There’s no denying it—Noomi Rapace is a total badass. She is, after all, the actress who played Lisbeth Salander in the Swedish films based on Stieg Larsson’s “The Girl with the Dragon Tattoo” trilogy. You can’t play Lisbeth and not be tough yourself.
Noomi said, “Strong is not something you are constantly. Strong is a decision. It’s something that you struggle and fight for. I decided when I was young that I don’t want to be a victim. I grew up far from my friends, we didn’t have money. I didn’t come from a family that had a strong position in society. So I decided, ‘Okay, what do I want to be? Who do I want to be?’ And I climbed an emotional and psychological mountain. It doesn’t matter if you’re an actress or not, wherever you are in life and in the world, there’s always a wall you can climb.”
Noomi continues to choose complex roles. “They’re all struggling, there’s a battle going on inside them. I like when I read the script and there’s questions in me about the character. If the character is too set in stone, “Oh this is the good girl, oh this is the sexy neighbor,” that is not for me. I like when I feel that something is cracked inside, there’s a lot of layers for me to discover,” she said. “Friction is always more interesting than peace for me as an actress.”
In “Bright,” Noomi plays Leilah, an elf determined to bring the Dark Lord back in power.
At the Ritz-Carlton in Tokyo, Noomi shared how she transformed into Leilah, a character she fell in love with. “I’m a perfectionist and I always wanna give a hundred percent. It was a lot of rehearsals with the fight team, practicing with my knives, my guns, sleeping with them in my bed.”
She collaborated with director David Ayer in creating Leilah. “He was texting me in the middle of the night: read this poem, listen to this song. He doesn’t judge his characters, he carries them and lives with them. It felt like we were both holding Leilah and bringing her to life together.”
She spent weeks perfecting the way Leilah moves. “It’s almost like she’s not touching ground. She has a stillness to her.”
She listened to Celtic music, recalled living in Iceland as a child and digging into her roots.
“In Iceland, there’s a lot of stories about elves. I was interviewing my grandmother in Iceland about her beliefs.”
Noomi also had to learn an entirely new language: Elfish. “It was hard. I tried to draw images in my head to have something to memorize it to, to connect it.”
The fight scenes were a challenge too, especially since she had to shoot them in heels. But that didn’t stop her from kicking Will Smith’s ass.
She said, laughing, “Nice, right? Boom. He’s such a good human being, so supportive, very respectful and he makes you feel special, he takes care of you. It’s very unique in our business. ‘Oh you were awesome, that was great, keep doing that, keep kicking my ass.’ He was very playful. He made it very easy.”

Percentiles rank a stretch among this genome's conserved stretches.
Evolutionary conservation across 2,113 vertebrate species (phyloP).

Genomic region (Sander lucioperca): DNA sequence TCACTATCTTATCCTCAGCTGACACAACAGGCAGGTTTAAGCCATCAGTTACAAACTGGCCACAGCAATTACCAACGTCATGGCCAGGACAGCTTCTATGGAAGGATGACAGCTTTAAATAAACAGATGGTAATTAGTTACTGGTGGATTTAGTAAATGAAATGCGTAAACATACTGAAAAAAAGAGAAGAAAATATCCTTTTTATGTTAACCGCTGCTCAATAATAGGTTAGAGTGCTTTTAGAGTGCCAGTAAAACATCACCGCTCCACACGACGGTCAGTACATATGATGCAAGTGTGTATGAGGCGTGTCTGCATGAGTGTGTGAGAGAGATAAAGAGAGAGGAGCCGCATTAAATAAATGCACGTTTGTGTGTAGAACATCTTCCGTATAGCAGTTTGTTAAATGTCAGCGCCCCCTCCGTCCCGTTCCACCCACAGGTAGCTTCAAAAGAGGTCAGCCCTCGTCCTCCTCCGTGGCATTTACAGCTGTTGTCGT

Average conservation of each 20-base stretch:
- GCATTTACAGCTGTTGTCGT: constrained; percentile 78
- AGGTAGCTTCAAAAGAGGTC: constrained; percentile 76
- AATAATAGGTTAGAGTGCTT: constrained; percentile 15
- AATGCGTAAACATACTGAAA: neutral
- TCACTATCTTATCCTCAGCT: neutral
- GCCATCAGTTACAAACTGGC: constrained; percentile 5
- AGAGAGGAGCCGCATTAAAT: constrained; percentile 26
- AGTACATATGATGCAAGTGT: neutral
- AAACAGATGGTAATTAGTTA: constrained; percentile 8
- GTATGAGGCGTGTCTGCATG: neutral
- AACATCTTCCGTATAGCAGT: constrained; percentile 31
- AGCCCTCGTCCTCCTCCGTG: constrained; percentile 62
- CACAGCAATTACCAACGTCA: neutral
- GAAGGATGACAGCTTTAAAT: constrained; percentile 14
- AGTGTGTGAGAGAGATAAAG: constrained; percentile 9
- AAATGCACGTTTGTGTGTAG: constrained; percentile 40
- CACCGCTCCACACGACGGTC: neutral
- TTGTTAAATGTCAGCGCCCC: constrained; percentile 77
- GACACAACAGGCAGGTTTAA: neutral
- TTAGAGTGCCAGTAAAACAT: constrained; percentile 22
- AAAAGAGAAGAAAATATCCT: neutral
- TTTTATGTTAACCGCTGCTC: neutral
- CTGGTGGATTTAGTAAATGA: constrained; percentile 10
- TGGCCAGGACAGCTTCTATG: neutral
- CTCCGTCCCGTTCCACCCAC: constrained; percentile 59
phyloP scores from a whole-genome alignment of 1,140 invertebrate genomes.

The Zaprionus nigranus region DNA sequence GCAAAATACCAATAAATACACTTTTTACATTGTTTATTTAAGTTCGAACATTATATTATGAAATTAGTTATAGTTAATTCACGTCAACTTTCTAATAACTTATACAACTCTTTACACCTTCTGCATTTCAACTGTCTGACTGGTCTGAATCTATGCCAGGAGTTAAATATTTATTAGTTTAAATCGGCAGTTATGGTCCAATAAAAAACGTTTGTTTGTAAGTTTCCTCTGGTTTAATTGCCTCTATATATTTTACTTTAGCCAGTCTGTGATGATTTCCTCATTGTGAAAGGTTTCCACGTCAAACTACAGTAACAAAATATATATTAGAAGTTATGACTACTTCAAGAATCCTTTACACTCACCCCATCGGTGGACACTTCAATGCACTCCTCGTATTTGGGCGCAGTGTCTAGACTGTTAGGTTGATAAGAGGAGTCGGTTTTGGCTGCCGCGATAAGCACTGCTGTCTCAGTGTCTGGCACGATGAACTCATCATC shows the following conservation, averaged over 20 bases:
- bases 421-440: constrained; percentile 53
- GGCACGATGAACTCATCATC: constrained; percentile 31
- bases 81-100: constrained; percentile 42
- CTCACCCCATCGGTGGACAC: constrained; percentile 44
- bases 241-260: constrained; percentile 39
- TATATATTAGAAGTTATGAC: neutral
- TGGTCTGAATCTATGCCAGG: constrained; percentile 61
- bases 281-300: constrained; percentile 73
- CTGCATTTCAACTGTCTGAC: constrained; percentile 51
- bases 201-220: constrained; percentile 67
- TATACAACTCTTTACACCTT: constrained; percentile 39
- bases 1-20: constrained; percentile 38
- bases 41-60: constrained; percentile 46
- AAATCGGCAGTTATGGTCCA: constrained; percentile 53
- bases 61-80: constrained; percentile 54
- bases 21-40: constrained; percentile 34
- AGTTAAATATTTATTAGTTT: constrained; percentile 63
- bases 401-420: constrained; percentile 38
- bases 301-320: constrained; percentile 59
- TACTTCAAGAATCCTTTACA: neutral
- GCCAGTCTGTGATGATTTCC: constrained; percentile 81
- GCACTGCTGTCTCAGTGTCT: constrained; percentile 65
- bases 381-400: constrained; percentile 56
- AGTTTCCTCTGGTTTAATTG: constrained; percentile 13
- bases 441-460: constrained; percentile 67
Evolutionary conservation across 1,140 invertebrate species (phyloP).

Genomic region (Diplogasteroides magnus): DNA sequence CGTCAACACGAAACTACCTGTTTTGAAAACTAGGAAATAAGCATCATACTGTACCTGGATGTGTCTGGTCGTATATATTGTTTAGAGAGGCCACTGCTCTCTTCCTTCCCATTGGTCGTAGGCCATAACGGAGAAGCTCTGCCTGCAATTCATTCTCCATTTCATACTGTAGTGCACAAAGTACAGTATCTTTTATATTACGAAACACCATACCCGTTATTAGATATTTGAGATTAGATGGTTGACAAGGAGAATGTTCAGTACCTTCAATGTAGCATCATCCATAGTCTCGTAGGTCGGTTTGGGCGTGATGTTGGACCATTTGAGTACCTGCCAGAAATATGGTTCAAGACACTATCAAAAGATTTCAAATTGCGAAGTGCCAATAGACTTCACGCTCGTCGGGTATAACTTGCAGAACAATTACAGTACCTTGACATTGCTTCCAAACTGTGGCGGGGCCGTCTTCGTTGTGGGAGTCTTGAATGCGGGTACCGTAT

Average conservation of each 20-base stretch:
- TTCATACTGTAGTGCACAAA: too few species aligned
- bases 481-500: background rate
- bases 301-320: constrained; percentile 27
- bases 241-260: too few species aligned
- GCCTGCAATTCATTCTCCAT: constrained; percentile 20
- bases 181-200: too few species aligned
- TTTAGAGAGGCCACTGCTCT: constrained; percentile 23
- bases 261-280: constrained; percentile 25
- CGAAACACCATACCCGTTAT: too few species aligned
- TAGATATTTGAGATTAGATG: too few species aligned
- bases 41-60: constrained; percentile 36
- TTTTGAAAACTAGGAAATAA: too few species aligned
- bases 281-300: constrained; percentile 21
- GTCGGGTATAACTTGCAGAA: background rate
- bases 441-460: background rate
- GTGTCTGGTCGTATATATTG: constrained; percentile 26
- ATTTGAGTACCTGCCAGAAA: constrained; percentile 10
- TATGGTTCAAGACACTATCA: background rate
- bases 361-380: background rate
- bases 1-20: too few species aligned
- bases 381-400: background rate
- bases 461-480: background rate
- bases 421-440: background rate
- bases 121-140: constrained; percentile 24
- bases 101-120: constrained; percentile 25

Noomi is excited about “Bright”—she likened reading the script to her experience of watching “Star Wars” or “The Matrix” for the first time. “I think it can be the beginning of a new cinematic universe.”
“Bright” isn’t Noomi’s first experience with Netflix. The company purchased the film “What Happened To Monday,” where she played seven sisters, for streaming in certain countries. “I feel very honored to be a part of this change. I love that when ‘Bright’ opens, people in 190 countries can see it at the same time. That’s really powerful. In Sweden, where I grew up, we were waiting for the films. We were so behind. I really like that Netflix makes it possible for people to watch at the same time. It’s a united experience.”
She watches Netflix with her 14-year-old son who is studying in London. “Now we’re watching ‘The Punisher.’ Before that we were watching ‘13 Reasons Why’ and ‘Atypical.’ My son is like, ‘Mom, I have a new series for us.’ Then we Skype or we FaceTime, I’m in makeup in some remote country and he’s like, ‘Okay, have you seen this?’ We have this deal that we don’t watch it without each other. Even if we’re in different countries, we can watch it and share the experience.”
This badass is planning to take a break from all the fighting. “The films I committed to now is more pure acting drama… I’ve been doing a lot of action. I’ve got to save my body, I broke my nose, I’ve got a broken bone in my foot. My body is like a map of scars… The next movie I’m doing is in Australia with a female director. It’s pure acting, no guns.”
Noomi is only taking a break from fight scenes—not from being a badass. Asked to comment about Hollywood’s sexual harassment scandals, she said, “It’s the old structure of women not wanting to make too much noise, not wanting to be a problem. We need to be problems. We need to speak up. Our business needs to be equal like today, right now,” she said, snapping her fingers. “That goes for every industry. It’s a time of change and I embrace it. It’s a very old structure where women are cute and beautiful in the background and kind of serving men. That time is over.”